Today is the first of the four days in February that led to the toppling of Ferdinand Marcos’ dictatorship. Those Filipinos who have been around long enough to remember note with alarm how uncannily similar some recent government policies and actions are to those during that harsh chapter in the nation’s history.
One of the first steps that Marcos took when he declared martial law was to put restraints on the media — from locking up critics to padlocking newspapers and broadcast stations, to strictly monitoring the content of media outlets that he and his family put up to take over.
On Tuesday, Rappler reporter Pia Ranada was barred from entering Malacañang, her beat.
Previously, the Securities and Exchange Commission charged the online news portal, which has often published critical reports on the Duterte administration, with irregularities in its ownership and revoked its certificate of incorporation. The case is still under appeal.
In place of Marcos’ Mass Media Council which sought to control dissent by deciding which media outlets could operate, there is now the Presidential Communications Office, which seeks, among other things, to vet the applications of bloggers.
Then as now, government media are expected to toe the official line and politics of the administration, except that with social media now changing the rules, paid trolls can easily drown out critical voices and give the impression of overwhelming and unquestioning support for government policies and actions.
Marcos quickly abolished Congress soon after declaring martial law and established a parliamentary form of government peopled by members of the behemoth Kilusang Bagong Lipunan, thereby creating a virtual rubber stamp of a legislative body.
Today’s congressional hearings, it has been observed, are often conducted in aid of quashing opposition, aiding reelection, and carrying out the ruling party’s political agenda.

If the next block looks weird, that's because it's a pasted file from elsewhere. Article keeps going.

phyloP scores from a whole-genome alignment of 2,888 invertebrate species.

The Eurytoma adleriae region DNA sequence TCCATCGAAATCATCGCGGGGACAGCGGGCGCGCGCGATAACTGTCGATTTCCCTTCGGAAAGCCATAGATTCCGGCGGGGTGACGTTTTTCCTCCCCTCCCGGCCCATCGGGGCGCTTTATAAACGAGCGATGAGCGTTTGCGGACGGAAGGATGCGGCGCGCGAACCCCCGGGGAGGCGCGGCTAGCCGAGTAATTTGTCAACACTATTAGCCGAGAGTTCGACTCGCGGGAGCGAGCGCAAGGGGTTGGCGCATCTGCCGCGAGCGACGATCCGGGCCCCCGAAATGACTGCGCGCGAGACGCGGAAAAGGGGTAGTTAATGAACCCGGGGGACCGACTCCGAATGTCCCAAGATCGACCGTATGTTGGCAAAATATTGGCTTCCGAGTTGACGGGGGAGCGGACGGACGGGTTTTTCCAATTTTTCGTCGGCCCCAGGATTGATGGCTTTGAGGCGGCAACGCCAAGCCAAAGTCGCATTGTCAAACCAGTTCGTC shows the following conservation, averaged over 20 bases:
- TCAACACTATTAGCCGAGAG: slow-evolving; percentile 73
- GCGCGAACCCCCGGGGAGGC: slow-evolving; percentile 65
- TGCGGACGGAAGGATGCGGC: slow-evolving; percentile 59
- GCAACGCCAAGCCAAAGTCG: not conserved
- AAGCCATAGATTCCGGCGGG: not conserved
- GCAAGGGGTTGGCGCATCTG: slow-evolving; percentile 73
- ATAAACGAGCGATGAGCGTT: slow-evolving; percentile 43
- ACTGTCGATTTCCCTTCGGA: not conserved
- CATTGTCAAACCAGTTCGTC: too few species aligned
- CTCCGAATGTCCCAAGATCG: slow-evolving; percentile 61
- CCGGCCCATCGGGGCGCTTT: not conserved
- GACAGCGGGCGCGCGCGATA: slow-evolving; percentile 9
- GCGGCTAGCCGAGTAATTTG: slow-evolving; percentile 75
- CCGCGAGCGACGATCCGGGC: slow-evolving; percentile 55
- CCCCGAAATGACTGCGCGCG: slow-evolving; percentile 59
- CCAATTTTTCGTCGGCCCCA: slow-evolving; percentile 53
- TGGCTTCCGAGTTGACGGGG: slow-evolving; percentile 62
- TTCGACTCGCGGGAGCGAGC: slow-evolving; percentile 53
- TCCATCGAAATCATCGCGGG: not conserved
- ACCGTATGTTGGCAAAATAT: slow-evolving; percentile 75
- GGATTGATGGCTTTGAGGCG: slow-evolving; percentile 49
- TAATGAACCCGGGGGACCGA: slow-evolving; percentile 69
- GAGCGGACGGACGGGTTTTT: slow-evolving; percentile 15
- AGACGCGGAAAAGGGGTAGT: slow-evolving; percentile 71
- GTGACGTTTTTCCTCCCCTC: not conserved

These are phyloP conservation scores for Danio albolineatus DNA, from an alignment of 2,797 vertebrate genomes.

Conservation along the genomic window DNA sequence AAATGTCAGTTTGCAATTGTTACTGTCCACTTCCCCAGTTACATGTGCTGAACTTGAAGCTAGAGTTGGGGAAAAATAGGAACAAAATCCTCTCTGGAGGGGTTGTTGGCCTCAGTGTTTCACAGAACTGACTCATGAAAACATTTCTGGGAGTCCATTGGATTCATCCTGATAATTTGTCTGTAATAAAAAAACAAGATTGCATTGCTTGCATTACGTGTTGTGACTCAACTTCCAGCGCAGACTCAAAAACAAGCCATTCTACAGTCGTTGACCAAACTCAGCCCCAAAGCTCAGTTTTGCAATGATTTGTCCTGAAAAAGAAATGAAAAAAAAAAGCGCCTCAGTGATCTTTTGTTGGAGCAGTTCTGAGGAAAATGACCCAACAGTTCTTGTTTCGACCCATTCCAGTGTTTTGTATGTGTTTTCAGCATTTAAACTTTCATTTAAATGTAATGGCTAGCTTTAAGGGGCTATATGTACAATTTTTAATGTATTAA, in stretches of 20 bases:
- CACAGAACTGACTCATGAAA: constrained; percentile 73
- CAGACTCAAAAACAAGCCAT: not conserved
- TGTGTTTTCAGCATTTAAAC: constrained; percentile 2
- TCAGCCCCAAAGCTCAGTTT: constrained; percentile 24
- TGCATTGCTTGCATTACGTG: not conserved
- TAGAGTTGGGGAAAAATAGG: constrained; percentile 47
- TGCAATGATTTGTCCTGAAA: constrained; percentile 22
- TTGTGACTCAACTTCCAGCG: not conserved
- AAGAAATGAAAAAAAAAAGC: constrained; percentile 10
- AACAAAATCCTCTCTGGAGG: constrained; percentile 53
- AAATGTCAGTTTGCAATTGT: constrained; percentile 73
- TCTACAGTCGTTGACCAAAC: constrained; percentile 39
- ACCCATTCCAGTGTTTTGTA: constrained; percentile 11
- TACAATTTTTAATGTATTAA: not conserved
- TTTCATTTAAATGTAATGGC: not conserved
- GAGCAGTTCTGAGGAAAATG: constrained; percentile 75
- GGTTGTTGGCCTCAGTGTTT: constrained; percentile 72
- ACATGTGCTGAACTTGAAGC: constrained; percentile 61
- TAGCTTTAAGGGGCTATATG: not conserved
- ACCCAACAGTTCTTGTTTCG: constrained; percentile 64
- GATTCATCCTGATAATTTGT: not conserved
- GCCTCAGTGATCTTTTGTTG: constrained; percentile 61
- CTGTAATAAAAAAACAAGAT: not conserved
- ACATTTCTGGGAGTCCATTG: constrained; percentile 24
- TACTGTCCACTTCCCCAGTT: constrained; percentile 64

Remember how a then sitting chief justice carried an umbrella for Imelda Marcos, reflecting how the judiciary was rendered toothless and subservient in the Marcos years?
The shocking ruling of the Supreme Court allowing the burial of the dictator’s remains in the Libingan ng mga Bayani, among other rulings including that approving the yearlong extension of martial law in Mindanao, conveys the fragility of judicial independence under this dispensation, and how blurred the lines have become between the three branches of government.
Marcos often thundered against corruption in his speeches while brazenly taking over the businesses of his rivals whom he described as oligarchs.
Meanwhile, his cronies bagged lucrative posts and amassed wealth with controversial projects, among them the now mothballed Bataan Nuclear Power Plant.
Was that much different, the man in the street might ask, from the important government posts awarded by the administration to those to whom it owes a debt of gratitude, or who have backed its agenda against its considered enemies?
During the martial law era, Marcos had to dodge charges of human rights violations from international bodies for the disappearance, torture, and death of some 3,000 peasants, activists, and other opposition figures.
(But then Vice President George Bush congratulated him for his “adherence to democracy,” confirming the widely held belief that the dictator was a US stooge in these parts.)
Today, the International Criminal Court has started a preliminary examination of the extrajudicial killing of thousands of drug suspects in the government’s bloody war on drugs.
Suffice it to say that the similarities are disturbing.
What was that Yogi Berra is touted to have said? “It’s déjà vu all over again.”